Tuticorin-headquartered Tamilnad Mercantile Bank (TMB), which recently got a new board of directors after a gap of over 18 months, says recruitments, expansion and an initial public offer (IPO) are its immediate focus.
In an interview, G Nagamal Reddy, who took charge in June as managing director and chief executive officer, tells TE Narasimhan that the bank, which was largely seen as a Nadar community bank, is trying to shed that tag. Excerpts:
For the last 18 months, the bank was operating without a board. What has been the impact of this? What will be the focus of the new board?
With a truncated board, we were unable to take policy decisions, including ones on branch expansion and recruitments. Now, these will become our immediate focus.
What plans do you have for expansion and recruitments?
We have applied for 40 licences with the Reserve Bank of India. By the end of March 2010, the number of branches will go up to 257 from 215. The bank sees good potential in Mumbai, New Delhi, Kolkata and Gujarat and will focus on these markets. We also plan to foray into Madhya Pradesh and Chhattisgarh next year. We are also planning to recruit 500 people in the clerical cadre.
Any plans to foray into foreign countries?
The bank is planning an entry into Sri Lanka and Malaysia. The timing will be decided soon.
The bank was mainly recruiting from the Nadar community. Will there be any change in the recruitment policy?
Earlier, the bank was seen more as a community bank. The situation has changed now. We are going pan-India and would prefer to be called as everyone's bank. Our recruitments will be merit-based.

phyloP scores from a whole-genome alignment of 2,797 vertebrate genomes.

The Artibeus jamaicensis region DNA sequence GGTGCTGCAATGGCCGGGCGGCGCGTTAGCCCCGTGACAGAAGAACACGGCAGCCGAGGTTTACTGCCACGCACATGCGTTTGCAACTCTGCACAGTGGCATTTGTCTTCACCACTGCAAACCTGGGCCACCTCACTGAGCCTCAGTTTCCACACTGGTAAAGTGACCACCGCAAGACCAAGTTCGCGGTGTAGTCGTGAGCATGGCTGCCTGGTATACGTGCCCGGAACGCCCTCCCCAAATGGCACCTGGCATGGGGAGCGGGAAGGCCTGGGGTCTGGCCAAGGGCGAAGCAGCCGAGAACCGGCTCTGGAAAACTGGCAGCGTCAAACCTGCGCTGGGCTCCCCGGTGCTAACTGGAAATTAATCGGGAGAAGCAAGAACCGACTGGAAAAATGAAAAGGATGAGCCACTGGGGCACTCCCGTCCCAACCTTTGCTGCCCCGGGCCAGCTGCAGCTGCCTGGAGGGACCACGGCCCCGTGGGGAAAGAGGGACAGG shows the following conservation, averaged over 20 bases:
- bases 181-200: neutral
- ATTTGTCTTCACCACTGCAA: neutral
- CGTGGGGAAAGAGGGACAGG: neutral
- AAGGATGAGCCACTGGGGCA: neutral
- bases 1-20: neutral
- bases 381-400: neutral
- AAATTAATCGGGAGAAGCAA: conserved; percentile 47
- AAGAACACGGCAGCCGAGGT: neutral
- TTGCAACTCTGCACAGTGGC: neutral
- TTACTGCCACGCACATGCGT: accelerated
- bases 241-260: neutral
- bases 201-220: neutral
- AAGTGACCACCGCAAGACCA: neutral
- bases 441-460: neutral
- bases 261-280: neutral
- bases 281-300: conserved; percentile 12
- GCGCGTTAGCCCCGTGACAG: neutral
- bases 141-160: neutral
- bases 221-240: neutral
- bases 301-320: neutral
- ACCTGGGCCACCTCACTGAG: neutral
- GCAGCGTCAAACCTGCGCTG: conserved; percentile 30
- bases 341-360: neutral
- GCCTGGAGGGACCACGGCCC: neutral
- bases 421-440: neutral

You said the board would also look at an IPO.
The bank has been planning for an IPO for long. In the absence of the board, we couldn't go ahead with the plan. The new board will decide about the issue, including the amount to be raised.
What is your assessment of the funds required by the bank?
With the constitution of the new board, the bank will be able to work out its plans for expansion. The additional capital required will be decided at an appropriate time.
Given the problems faced by the bank, it is being seen as an ideal candidate for a merger with another bank. Is this the best option?
Despite several problems, the bank has been performing well in all areas of operations. Now, these problems are coming to a logical end, giving us an opportunity to grow and enhance shareholders' value. Mergers should be encouraged only between weak or unviable banks. Our bank has strong fundamentals and we have been making profits for the last 88 years.
Our net worth was Rs 989 crore (Rs 9.89 billion) as on March 31, 2009, which is thrice than the minimum net worth of Rs 300 crore (Rs 3 billion) prescribed by the Reserve Bank of India. Our capital to risk assets ratio is 14.48 per cent, which is more than the required level of 9 per cent. Our return on assets is comfortable at 1.52 per cent as on March 31. The question of merger does not arise.
But do small banks have a future?
The regional focus of small banks has given them primacy in their area of operation. They are contributing to the economic growth of the country through their regional and rural presence. The business volume of small-sized banks has grown tremendously in the last decade. Still, tremendous opportunities exist in many areas. They need to exist with big banks to serve different sections of the society.
What will be your growth drivers?
Mainly small and medium enterprises, retail and manufacturing. Currently, our rate of interest is not competitive due to the high cost of funds. To address the issue, we are focusing on the current account, savings account (Casa) portfolio.
What is the bank's cost of funds and Casa targets since larger and more efficient players have reached near 40 per cent levels for Casa?
The cost of funds is 7.70 per cent, which is in line with the industry average. The bank is looking at a Casa share of around 25 per cent this financial year and 30 per cent in 2010-11.